./miner --server us.btcprivate.pro --port 2827 --user b1PR4MkpD5BpRu6BUbX1uCz9ptuPzjoY3FP.miningcomputer4 --pass x --pec --api 0.0.0.0:8000

Save this in a script file by typing

echo nohup ./miner --server us.btcprivate.pro --port 2827 --user b1PR4MkpD5BpRu6BUbX1uCz9ptuPzjoY3FP.miningcomputer4 --pass x --pec --api 0.0.0.0:8000 & >> mine_BTCP.sh

We use ip address 0.0.0.0 for the API so we can check it on another device that is connected to the network

The nohup and the & at the end, allows us to run the mining software when we disconnect from the SSH client.

Next make the script file executable by typing

chmod 700 mine_BTCP.sh

Then start the script by typing

./mine_BTCP.sh

Then press Control + C

The miner should be running in the background now. You can now disconnect from the SSH client, and monitor the mining computer from a web browser on any device connected to the network.

When you connect to the mining computer using the SSH client, if you need to stop the mining software type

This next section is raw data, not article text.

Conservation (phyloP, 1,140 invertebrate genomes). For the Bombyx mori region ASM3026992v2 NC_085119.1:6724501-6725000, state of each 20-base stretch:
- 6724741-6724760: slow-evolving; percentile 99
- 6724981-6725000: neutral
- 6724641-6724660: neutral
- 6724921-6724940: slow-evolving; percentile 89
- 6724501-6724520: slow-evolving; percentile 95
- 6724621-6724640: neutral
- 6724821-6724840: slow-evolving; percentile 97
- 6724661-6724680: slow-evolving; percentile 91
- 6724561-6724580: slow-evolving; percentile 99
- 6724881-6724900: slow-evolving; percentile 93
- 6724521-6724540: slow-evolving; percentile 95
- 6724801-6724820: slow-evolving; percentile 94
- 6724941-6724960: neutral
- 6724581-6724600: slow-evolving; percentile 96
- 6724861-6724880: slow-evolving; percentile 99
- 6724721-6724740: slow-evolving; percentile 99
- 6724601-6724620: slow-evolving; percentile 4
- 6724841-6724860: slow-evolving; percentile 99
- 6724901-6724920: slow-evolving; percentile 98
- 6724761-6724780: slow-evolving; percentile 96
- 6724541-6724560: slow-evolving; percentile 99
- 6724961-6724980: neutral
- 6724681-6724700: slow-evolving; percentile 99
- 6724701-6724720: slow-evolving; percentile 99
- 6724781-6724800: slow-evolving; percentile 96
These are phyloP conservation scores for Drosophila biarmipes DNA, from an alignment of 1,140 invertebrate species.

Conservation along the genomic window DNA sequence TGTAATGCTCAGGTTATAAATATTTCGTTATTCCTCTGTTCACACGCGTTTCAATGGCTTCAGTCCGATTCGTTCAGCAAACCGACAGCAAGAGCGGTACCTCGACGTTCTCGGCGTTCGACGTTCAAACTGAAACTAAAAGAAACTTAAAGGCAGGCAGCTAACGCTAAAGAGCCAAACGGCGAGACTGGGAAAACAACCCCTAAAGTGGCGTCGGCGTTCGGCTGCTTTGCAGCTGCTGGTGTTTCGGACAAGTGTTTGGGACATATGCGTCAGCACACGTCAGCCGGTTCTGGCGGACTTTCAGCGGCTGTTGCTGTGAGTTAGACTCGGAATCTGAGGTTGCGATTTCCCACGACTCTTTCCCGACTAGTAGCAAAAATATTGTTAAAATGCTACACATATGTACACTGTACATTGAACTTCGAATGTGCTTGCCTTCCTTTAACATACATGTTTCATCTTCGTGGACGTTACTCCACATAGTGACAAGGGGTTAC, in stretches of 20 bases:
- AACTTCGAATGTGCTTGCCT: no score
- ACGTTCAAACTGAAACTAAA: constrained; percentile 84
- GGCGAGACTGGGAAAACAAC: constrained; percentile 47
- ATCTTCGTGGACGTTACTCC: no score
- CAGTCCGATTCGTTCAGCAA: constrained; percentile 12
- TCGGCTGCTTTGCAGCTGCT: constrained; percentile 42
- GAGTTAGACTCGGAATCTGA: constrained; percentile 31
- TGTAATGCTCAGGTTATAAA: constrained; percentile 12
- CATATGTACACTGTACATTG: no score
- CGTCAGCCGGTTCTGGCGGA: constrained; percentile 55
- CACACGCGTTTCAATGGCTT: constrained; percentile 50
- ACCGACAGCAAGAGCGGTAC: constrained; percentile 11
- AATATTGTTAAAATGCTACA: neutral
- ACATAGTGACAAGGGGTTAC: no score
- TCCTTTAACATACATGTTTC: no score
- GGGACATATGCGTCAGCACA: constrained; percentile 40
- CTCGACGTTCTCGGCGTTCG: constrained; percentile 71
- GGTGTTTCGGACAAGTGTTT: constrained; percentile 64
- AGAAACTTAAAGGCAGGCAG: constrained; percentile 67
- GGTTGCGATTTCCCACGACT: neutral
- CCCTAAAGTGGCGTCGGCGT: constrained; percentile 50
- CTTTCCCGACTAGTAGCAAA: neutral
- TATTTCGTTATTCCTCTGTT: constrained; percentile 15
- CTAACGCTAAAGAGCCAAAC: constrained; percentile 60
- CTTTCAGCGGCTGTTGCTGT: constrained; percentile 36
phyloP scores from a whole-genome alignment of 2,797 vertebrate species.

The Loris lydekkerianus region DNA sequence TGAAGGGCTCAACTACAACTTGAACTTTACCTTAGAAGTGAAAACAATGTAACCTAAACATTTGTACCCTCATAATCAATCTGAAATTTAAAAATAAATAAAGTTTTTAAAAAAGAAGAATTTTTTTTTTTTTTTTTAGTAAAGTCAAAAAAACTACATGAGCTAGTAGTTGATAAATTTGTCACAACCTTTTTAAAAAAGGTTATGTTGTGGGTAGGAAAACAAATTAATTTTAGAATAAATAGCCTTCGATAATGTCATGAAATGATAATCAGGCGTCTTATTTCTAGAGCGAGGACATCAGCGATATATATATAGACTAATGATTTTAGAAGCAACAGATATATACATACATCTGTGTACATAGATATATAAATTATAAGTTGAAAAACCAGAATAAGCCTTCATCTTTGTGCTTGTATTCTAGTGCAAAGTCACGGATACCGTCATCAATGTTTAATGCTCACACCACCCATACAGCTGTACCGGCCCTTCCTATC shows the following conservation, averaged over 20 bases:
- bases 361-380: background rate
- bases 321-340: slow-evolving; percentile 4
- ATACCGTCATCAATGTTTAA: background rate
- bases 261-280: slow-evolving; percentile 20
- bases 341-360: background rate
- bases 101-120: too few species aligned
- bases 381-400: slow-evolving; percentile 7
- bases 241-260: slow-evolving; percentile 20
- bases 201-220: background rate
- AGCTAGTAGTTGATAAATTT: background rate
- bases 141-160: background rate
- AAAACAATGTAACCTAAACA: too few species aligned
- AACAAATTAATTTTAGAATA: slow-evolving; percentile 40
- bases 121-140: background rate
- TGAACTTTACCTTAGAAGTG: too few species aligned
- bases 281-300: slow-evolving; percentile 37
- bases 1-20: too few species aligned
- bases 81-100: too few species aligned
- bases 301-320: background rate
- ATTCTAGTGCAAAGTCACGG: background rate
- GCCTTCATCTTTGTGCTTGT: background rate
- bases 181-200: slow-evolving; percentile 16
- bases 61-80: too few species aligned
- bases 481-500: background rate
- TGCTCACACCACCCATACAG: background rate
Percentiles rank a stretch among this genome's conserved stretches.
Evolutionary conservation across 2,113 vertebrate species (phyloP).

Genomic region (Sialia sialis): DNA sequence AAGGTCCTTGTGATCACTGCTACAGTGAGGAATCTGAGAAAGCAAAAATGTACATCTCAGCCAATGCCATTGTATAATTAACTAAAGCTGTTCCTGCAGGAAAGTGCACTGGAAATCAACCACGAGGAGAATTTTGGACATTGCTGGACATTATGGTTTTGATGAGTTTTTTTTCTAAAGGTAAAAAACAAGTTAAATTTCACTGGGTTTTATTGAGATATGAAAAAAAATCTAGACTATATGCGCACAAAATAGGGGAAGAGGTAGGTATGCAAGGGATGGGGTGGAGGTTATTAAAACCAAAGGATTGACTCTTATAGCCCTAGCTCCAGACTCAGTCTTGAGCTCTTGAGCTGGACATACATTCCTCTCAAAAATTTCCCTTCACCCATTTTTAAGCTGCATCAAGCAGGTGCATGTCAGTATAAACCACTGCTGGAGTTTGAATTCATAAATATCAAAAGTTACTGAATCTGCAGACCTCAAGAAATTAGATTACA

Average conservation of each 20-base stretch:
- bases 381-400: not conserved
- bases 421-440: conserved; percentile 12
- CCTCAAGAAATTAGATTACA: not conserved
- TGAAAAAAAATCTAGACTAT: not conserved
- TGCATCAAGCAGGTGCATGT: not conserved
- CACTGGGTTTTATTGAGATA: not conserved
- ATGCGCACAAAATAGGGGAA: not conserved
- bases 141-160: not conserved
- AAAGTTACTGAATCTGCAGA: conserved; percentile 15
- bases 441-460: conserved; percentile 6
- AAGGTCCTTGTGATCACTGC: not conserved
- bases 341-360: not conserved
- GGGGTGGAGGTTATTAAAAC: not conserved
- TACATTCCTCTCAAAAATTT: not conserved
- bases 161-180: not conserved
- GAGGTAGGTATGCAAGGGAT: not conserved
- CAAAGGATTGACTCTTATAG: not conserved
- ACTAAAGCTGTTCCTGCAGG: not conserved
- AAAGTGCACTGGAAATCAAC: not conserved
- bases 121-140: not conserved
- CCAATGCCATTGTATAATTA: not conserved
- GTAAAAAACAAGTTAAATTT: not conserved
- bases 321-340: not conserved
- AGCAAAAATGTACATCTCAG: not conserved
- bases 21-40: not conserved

ps -eaf

Look for the PID of the mining software. You can tell it is the mining software, because the process will have ./miner in the description. In my example it is 2109

Then type

sudo kill 2109

That’s it. You should now be mining BTCP!

How to update drivers

To update drivers, you will need to remove the old driver using

sudo apt-get purge nvidia*

Then reboot the system

sudo reboot now

Now we need to update APT so it knows about the latest drivers in the PPA

sudo apt-get update

Now we need to figure out what drivers are the latest drivers. You can find this out by visiting the Graphics Drivers PPA Scroll down to the bottom and look at the entry that says “nvidia-graphics-drivers-” for example the latest ones at the time of writing this article (4/14/2018) is “nvidia-graphics-drivers-396”

Now install the drivers

sudo apt install -y nvidia-396

When it is done installing, you need to check if it installed correctly using

lsmod | grep nvidia

If nothing returns, then the driver installation failed, otherwise it should show something like this